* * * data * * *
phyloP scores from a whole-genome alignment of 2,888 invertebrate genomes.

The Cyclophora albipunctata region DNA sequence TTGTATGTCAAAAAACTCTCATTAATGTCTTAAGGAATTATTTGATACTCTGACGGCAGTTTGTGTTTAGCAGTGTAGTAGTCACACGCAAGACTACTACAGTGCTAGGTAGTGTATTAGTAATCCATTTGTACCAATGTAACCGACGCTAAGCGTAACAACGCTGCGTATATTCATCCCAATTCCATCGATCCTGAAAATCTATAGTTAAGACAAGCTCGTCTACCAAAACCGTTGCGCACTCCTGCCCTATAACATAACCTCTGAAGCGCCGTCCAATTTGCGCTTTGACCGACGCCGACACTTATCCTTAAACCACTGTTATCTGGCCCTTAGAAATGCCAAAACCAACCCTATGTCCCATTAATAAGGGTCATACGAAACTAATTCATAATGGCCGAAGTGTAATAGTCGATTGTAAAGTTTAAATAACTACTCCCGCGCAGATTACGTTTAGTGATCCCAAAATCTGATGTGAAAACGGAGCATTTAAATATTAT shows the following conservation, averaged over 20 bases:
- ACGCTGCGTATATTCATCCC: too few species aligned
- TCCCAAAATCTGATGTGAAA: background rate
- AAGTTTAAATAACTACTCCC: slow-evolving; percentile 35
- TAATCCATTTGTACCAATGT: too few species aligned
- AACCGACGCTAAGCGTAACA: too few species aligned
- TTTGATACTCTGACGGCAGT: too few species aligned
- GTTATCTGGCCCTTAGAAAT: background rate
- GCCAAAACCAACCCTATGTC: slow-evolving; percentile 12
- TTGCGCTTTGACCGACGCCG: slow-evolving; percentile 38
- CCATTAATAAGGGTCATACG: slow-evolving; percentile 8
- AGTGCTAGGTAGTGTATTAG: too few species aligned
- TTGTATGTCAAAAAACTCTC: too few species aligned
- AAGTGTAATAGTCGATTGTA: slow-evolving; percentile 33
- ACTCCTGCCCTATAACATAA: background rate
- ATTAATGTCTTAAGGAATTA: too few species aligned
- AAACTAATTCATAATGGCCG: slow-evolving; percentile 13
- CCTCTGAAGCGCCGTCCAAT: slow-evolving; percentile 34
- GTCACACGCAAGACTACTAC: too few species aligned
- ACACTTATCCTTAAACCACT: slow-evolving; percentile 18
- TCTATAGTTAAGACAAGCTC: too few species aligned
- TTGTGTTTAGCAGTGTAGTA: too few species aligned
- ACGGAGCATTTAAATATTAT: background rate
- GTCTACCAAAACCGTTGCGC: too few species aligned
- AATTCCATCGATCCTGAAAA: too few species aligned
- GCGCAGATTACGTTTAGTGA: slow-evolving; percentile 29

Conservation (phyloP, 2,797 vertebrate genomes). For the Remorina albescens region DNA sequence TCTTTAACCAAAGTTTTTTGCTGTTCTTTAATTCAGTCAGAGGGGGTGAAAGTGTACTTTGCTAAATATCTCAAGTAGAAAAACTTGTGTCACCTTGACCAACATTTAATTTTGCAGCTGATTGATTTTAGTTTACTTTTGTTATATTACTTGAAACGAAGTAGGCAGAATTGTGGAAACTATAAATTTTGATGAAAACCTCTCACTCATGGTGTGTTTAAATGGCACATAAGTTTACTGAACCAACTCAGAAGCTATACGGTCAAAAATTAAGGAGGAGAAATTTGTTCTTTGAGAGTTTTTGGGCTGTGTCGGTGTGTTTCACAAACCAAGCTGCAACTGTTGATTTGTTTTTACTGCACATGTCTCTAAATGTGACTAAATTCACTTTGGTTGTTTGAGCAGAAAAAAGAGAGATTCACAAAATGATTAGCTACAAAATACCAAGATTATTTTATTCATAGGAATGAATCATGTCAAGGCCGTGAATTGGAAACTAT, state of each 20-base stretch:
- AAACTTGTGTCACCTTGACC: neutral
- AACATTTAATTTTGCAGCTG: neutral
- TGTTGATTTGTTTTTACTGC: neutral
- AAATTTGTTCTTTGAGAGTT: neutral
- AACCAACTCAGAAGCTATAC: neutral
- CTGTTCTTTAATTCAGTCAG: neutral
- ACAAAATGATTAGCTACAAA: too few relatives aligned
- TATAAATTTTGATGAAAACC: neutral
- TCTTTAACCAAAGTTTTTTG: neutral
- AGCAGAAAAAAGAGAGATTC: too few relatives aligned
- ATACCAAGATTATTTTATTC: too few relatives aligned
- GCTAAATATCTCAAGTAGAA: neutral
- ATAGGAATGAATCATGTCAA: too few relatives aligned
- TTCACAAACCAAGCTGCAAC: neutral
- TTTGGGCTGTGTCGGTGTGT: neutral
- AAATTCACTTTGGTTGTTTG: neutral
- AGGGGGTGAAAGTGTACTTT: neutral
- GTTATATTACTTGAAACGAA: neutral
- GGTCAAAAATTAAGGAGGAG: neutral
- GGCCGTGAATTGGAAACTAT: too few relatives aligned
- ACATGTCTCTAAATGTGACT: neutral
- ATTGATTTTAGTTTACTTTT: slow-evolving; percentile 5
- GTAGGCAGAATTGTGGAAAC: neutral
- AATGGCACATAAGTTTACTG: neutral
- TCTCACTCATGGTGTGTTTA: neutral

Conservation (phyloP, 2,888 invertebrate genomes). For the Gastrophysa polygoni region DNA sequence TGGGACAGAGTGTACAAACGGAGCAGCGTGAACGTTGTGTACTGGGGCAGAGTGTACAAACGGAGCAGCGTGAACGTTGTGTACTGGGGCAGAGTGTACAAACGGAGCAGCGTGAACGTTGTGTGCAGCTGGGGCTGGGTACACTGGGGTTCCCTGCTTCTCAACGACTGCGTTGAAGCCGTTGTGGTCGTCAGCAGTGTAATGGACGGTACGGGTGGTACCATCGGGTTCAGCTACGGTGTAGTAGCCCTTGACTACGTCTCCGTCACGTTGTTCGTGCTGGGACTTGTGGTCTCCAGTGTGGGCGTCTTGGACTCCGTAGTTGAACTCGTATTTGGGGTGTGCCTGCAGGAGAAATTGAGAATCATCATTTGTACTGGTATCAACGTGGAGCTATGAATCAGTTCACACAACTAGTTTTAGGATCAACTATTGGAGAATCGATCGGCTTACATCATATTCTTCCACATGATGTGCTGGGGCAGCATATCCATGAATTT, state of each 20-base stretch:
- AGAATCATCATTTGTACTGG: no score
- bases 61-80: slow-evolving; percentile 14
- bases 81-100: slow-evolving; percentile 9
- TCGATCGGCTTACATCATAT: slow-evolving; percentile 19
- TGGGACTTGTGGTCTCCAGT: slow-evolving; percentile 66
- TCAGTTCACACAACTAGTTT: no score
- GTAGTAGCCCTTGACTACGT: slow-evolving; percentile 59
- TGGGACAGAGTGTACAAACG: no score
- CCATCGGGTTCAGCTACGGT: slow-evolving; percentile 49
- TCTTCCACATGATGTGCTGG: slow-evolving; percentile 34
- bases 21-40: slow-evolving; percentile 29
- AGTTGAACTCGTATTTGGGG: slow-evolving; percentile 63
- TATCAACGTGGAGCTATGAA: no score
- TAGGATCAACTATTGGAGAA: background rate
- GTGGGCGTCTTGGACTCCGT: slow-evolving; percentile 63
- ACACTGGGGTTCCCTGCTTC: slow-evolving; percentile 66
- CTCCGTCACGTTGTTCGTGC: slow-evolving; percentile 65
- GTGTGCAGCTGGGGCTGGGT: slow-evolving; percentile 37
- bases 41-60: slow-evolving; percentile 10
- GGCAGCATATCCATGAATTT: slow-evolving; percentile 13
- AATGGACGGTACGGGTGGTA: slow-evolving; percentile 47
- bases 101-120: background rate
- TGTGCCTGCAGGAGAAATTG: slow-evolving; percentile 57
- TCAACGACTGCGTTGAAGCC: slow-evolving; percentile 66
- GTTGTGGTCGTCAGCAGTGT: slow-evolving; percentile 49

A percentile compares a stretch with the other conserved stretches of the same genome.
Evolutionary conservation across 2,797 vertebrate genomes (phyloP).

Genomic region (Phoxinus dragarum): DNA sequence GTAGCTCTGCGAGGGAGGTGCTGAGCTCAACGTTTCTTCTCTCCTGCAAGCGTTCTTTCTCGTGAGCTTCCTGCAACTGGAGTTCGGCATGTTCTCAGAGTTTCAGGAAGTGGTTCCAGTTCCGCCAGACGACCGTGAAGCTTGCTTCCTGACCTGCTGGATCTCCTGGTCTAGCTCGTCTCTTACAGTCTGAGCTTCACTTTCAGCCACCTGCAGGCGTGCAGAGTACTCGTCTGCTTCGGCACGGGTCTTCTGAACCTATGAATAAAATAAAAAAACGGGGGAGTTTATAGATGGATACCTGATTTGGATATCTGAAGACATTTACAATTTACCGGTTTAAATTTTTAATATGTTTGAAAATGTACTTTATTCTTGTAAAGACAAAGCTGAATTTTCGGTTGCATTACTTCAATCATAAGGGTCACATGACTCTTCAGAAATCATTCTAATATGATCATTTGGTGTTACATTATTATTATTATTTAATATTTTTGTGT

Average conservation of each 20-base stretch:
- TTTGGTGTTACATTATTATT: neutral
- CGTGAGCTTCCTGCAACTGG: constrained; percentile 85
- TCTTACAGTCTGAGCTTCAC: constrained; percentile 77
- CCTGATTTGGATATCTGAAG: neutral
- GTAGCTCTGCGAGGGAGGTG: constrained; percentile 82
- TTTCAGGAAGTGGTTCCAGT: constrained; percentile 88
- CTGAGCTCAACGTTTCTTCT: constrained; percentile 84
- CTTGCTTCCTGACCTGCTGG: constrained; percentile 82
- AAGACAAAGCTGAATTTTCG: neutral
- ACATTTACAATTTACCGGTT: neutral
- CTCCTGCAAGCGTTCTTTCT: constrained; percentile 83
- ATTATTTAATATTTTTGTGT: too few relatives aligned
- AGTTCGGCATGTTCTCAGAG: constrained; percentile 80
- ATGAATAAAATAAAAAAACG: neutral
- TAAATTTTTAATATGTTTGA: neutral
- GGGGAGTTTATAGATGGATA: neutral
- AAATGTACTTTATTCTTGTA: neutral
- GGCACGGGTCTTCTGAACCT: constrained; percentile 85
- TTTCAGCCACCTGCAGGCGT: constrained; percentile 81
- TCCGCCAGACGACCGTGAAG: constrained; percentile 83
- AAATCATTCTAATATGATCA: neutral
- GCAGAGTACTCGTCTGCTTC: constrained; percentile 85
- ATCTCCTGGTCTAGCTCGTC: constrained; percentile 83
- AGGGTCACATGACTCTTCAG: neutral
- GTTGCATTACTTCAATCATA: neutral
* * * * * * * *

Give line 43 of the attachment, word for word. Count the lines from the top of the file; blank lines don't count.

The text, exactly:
- TTTGGGCTGTGTCGGTGTGT: neutral